So that’s what we can say there. And then your other question, Regulus is great one. We’re obviously very pleased that Regulus was successful in their IPO, and we remain committed to Regulus and their success. We have board representation on Regulus but Regulus is an independent company. And obviously, we owned 70% of it and are committed to it for the long-term but we do believe that it represents value to Alnylam shareholders because as Regulus builds value, our ownership or equity ownership on Regulus will grow in value and that ultimately delivers value back to our shareholders.
So we are pleased with their IPO, it clearly was an important step forward. And we’re also pleased with the deals they did with AstraZeneca and Biogen Idec over the same recent period. So very busy period for Regulus and clearly a very successful year.
Megan Dow - MLV
Certainly, that’s fine. And just one quick follow-up question, can you expand it all in any of the discussions you have been having further PCSK9 program?
Well, I mean what I can say in very general terms that there remains very significant interest in the target. We do have discussions that are ongoing and when they are ready to be talked about in final form, we’ll be talking about them in final form.
We’re encouraged by the progress that our program has made, not only the clinical data, the very strong clinical data that has been generated, which again we feel is very much inline with what’s been achieved in single of those non-staff and containing studies with the PCSK9 antibodies as highlighted by some of the results that came out today at the America heart meeting where we are seeing a 50% decrease in LDLc which is comparable to what is being seen with the antibodies. But, of course, our approach is differentiated and they were blocking the synthesis of PCSK9.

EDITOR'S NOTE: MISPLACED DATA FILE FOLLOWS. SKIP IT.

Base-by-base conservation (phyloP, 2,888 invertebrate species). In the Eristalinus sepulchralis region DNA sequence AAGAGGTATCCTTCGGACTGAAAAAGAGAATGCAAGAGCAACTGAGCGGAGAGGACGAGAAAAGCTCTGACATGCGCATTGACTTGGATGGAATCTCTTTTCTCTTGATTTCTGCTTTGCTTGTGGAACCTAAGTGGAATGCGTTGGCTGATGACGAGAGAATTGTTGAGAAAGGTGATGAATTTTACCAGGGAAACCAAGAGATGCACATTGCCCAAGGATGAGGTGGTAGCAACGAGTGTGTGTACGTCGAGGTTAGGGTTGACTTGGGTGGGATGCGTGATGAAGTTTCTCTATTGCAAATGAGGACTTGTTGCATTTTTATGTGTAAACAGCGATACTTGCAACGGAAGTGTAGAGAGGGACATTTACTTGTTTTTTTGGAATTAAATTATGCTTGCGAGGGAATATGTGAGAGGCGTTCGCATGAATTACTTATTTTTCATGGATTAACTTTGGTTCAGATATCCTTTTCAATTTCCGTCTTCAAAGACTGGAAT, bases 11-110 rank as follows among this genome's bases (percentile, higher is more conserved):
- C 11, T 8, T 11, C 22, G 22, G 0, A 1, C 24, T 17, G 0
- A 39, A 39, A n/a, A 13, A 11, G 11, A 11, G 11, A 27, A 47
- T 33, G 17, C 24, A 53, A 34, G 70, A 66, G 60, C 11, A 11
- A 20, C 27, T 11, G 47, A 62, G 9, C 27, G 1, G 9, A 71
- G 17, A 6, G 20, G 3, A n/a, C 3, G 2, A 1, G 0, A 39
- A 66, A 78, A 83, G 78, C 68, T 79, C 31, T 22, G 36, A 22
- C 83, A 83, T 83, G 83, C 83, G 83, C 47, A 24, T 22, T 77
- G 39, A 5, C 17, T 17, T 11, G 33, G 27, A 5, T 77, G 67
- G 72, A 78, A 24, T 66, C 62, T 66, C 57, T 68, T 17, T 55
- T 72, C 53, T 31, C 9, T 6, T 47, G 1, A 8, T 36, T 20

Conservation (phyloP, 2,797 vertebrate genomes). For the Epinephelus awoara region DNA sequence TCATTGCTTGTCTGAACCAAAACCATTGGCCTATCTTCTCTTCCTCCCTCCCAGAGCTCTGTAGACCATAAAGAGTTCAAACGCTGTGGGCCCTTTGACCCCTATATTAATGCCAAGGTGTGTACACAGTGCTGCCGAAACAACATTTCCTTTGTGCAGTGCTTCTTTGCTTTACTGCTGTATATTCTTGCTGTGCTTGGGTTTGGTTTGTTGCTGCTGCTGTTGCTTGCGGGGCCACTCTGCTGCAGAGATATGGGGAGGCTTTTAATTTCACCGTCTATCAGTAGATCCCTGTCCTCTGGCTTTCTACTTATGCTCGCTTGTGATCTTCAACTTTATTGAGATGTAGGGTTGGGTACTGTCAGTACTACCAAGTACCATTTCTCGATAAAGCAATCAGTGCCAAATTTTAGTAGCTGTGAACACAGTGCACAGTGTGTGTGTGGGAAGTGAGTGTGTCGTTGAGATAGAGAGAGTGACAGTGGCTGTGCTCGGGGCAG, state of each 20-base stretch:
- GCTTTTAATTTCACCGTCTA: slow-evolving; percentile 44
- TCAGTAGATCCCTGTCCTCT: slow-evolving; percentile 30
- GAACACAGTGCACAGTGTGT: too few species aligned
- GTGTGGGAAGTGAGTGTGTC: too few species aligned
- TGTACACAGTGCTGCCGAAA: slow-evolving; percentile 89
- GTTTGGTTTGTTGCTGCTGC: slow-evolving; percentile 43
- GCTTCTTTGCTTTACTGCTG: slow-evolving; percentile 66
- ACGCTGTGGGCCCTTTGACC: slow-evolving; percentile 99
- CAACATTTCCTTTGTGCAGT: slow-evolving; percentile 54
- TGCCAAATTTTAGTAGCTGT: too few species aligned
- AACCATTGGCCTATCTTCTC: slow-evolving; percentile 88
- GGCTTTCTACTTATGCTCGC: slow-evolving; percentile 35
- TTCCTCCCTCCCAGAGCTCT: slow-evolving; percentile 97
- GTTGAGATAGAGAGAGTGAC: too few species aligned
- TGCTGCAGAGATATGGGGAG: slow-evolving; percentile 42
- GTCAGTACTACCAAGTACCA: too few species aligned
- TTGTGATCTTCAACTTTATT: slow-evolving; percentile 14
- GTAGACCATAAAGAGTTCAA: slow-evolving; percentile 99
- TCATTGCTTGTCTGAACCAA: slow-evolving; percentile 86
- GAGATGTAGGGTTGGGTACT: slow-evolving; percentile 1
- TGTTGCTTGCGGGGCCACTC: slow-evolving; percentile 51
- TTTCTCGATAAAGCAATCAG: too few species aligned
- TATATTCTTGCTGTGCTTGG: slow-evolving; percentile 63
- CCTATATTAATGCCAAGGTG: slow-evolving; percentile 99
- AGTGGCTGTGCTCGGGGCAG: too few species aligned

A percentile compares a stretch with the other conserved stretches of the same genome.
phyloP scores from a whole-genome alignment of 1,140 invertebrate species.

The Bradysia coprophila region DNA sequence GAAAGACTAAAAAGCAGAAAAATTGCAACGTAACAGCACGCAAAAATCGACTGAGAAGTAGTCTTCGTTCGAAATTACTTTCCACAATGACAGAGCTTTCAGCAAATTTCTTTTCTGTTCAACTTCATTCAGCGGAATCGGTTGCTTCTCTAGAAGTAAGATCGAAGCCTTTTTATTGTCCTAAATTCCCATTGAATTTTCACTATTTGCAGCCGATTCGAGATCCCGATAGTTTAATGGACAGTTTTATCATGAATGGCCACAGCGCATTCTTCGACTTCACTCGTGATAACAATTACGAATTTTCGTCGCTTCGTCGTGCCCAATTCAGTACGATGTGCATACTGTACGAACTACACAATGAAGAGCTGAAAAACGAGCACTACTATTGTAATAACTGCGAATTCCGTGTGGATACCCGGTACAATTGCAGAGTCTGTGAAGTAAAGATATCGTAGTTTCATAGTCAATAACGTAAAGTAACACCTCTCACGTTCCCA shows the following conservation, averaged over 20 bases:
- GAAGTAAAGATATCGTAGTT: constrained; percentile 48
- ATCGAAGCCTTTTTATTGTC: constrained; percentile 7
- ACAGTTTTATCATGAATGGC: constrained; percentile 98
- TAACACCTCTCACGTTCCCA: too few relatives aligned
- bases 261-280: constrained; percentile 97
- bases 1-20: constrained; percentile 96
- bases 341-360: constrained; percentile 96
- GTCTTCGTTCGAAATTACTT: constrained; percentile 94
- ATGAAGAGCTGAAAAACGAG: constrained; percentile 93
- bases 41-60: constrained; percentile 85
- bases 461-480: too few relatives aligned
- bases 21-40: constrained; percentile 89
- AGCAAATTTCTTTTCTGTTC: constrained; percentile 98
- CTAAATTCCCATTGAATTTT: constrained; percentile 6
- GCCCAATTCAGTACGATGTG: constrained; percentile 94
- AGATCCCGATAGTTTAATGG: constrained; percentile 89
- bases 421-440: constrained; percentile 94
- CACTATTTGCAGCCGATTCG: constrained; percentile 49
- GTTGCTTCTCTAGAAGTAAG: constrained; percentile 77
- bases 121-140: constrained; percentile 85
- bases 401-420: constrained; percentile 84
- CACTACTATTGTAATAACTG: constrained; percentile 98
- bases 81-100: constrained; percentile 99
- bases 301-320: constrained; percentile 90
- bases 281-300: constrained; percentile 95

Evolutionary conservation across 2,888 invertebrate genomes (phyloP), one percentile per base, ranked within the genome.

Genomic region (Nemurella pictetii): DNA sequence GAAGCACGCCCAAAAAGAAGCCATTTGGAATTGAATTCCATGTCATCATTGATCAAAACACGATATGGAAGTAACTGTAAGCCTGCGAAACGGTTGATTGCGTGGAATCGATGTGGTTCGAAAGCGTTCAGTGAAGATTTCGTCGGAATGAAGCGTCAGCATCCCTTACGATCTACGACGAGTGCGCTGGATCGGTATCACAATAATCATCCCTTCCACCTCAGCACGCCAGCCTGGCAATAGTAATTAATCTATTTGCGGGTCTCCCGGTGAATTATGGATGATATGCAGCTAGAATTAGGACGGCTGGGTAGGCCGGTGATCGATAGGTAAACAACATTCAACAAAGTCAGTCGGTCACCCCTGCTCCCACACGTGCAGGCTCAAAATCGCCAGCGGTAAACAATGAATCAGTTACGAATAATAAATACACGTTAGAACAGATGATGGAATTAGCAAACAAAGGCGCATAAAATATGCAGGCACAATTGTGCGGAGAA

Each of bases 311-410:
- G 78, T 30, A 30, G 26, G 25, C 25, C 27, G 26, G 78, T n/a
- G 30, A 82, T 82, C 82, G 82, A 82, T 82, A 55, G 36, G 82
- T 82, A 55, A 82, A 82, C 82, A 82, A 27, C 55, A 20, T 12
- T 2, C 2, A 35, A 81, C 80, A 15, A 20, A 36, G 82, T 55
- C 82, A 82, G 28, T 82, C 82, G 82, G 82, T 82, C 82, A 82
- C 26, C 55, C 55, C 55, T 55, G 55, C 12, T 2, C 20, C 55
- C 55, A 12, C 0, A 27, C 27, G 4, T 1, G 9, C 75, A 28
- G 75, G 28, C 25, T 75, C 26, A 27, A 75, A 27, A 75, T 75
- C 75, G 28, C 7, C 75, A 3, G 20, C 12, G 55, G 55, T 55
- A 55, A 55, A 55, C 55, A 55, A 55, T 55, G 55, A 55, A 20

And we think that’s going to be important as it relates to optimal efficacy. But the other data point, I think that’s quite important is the generation of the GalNAc conjugate lead for that program which enable subcutaneous dosing. And that’s going to be very important in that setting and that will be a program that will be ramped into the overall program with the partnership that we look forward.
So we think that’s very encouraging. And we look forward to updating you when we can talk about specific partnership that has been accomplished.
Megan Dow - MLV
That’s fine. Congratulations, guys.
Thank you, Megan.
And we have no further questions at this time. I would now like to turn the call back over to Alnylam for any closing remarks.
Great. Well, thanks everybody. Look Alnylam continues to lead the development and advancement of RNAi therapeutics to patients. We’re very proud of our recent clinical data and business accomplishments and we look forward to sharing more results on both dimensions throughout the remainder of the year. Thank you very much. Bye-bye.
Ladies and gentlemen, that concludes today’s conference. Thank you so much for your participation. You may now disconnect. Have a great day.